This is hereby defined as the 2nd order council which is unifying all delegates within a certain concentration of houses (a place, a village, ...). I suppose these symbols give rise to two new shoulder insignia possibilities: a square with a dot up/down/left/right to it, and an x with a dot up/down/left/right to it, to denote the delegates associated with a unifying council for a certain village/town/city (or places if too small for even one council). I guess that is not a bad idea, since clarity is the goal and people might like to know what council is for the entire place (but I'm starting to wonder whether people will be able to keep track with all the symbols; isn't this getting out of hand ? Maybe it doesn't matter too much who knows all these symbols or who wants to use them or not, because I wouldn't even know what the symbol for the mayor in my own town is where I've lived for decades, which doesn't mean that therefore the city has turned to chaos. They can be used, those who like to use/know them could benefit from them, it would add order one way or the other (and it would impress the criminals that yes indeed, there is an established order and yes indeed, you will get hunted if you do something bad ... just look at all the complex symbolisms being used, that for sure is something fancy, impressive stuff ... ;)) [2nd order village/town council]

2nd order council with 2nd order delegate insignia added, meaning someone took the trouble of adding a delegate insignia inside, and would probably have taken the trouble to use one of the other defined categories if those matched that council, which apparently therefore it didn't. Hence it is a 2nd order non-village, non-provincial, non-national council - which could make it a 2nd order neighborhood council (or something else.) [2nd order Council, only indicating that it isn't a provincial council or a national council, or a town/village council, because the cross symbol is for a 2nd order delegate which is what the entire symbol already meant. So presumably this is some kind of other council, possibly a neighborhood council (sub-city); although it could also be something else (undefined yet). But presumably not one of the other known categories, otherwise one might have to assume the appropriate internal symbol would have been added.]

In need of more, better definitions, other symbols ... I guess that's what the councils are for: propose something ! !

This design with black circles inside the 5 arms is one that I prefer, because it is calmer (someone I asked thought the other one was nicer to look at, which I agree with, but with the circles it seems calmer and that may be more important). The design without the circles is more spiky, it is more in your face, more brazen, bold. The design without circles is also simpler which tends to be better. But these features are exactly what you don't want the councils to be, the councils should be calm, honest, deliberate, procedural, transparent. Therefore I think it is better to sacrifice something that may be nicer to look at, for something that may inspire people to be more calm and deliberate. With the circles the symbol becomes inwardly looking. I assume that most people are ruled about 80% by the symbols they see around. The revolution could literally break down because of something as innocuous as this ... imho. Please use the design with the circles in the arms then. Just to be sure. If not, the delegates could start to act up brazenly, self-servingly and what not, merely because that's the flavor they get when they see what they think is their identity-sign. I hope I'm wrong on this, but any case better be safe. [alternate basic 2nd order council symbol design]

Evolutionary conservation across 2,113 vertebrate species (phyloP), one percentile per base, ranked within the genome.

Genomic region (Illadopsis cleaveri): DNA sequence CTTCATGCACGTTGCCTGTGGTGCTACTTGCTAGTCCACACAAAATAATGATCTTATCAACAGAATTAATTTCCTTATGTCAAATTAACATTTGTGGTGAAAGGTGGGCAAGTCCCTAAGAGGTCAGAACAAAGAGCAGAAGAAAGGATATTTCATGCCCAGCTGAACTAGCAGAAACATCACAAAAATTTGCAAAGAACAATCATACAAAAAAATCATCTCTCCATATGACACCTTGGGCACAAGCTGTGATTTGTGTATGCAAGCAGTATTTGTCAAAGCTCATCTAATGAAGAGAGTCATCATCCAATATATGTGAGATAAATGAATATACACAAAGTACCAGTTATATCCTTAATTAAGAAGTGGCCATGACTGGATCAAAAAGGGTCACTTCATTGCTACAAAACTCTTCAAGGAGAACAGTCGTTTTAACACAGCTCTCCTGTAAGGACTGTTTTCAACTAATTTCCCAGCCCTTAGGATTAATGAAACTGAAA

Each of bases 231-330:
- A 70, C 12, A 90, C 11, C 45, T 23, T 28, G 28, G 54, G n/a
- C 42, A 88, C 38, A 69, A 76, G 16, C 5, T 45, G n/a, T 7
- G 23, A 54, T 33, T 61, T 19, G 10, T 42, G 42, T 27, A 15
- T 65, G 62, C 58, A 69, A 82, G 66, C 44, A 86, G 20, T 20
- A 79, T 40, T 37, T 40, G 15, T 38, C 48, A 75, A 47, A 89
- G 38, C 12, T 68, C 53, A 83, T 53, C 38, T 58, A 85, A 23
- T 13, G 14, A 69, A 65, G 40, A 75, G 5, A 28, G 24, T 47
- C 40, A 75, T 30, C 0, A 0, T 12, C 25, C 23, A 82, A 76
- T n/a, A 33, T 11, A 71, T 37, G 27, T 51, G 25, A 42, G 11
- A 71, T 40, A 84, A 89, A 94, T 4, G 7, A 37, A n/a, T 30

[black/white, and subcouncils 1st and 2nd order] In case you are wondering whether these symbols couldn't have been created in better quality: feel free to add your creativity. The design should be obvious enough to make a more perfect version for use. The idea to make subcouncil symbols simple is because they have no power as such, and to suggest they have to work before they are anything. An obvious extension would be the name or color of the subcouncil as the color or fill color of the small circle.

All these group/council/section/grouplet symbols can be combined with (geographic) place flags. For example (to keep it uniform and therefore legible) placing them in order or size from top to bottom or left to right: nation, province, place, place/neighborhood, color/number. In this example the lowest is a number, apparently in that council they have given the delegate sections numbers to identify them. For a council grouplet symbol using grouplet colors for identification, the obvious choice is to give the lowest symbol box the color of that grouplet. A province council would only need two symbol boxes (nation flag and province flag/symbol), the national council would only have one flag (the national flag). The language should obviously be such that if someone had a table of all flags/symbols being used, they could find any exact grouping. A flag/symbol only needs to be unique on their level: if two cities use the same flag it won't be a problem if they are in different provinces (an extreme example of using the same flag in different areas would be if many councils use color schemes for their grouplets). For added clarity one could place the shoulder insignia for nation, province, place (village/city dots) and/or 2nd order council, first order council, voter, besides the flags to denote the organizational level. Benefit of this method is that you'd generally want to say what exact grouping something is, but to write all the names at length is long. For councils, who must choose a name, that name could be written somewhere along with the whole symbol, defining that symbol for that particular group with a reasonable certainty. Nothing like a little order and clarity for what might become confusing ? To add clarity laws could be made about these symbols, their appearance, their use, their change, their registration, their use encouraged or enforced. [delegate section, with place-flags to the right]